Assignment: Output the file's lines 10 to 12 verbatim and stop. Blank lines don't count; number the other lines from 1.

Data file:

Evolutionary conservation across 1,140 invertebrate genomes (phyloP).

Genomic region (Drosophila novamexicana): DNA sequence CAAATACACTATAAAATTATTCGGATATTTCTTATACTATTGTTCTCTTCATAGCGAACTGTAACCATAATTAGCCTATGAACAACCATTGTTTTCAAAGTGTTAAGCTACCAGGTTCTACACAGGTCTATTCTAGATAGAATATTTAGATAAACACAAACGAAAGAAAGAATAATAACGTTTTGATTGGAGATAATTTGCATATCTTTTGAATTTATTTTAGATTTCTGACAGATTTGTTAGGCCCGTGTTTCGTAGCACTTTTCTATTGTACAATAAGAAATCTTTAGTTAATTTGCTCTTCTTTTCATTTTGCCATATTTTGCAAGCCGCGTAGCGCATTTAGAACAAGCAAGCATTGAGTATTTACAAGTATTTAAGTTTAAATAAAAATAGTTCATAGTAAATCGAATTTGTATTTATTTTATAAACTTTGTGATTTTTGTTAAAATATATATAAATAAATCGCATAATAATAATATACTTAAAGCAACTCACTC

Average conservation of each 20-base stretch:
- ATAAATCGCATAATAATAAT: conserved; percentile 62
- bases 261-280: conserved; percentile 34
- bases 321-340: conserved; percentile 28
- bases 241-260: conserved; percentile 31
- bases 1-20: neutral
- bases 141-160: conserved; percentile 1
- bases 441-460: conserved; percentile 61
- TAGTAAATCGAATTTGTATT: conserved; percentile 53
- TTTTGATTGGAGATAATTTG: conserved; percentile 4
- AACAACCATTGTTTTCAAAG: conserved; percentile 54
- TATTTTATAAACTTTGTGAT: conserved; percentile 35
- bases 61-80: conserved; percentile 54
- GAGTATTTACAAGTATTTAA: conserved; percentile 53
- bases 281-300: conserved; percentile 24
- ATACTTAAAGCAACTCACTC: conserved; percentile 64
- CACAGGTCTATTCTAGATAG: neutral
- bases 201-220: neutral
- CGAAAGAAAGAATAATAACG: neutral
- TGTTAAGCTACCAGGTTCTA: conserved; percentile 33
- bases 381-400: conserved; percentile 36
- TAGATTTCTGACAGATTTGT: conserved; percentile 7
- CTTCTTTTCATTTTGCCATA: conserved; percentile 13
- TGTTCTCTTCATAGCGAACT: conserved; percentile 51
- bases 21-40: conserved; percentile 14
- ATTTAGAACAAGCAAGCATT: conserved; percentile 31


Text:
- bases 441-460: conserved; percentile 61
- TAGTAAATCGAATTTGTATT: conserved; percentile 53
- TTTTGATTGGAGATAATTTG: conserved; percentile 4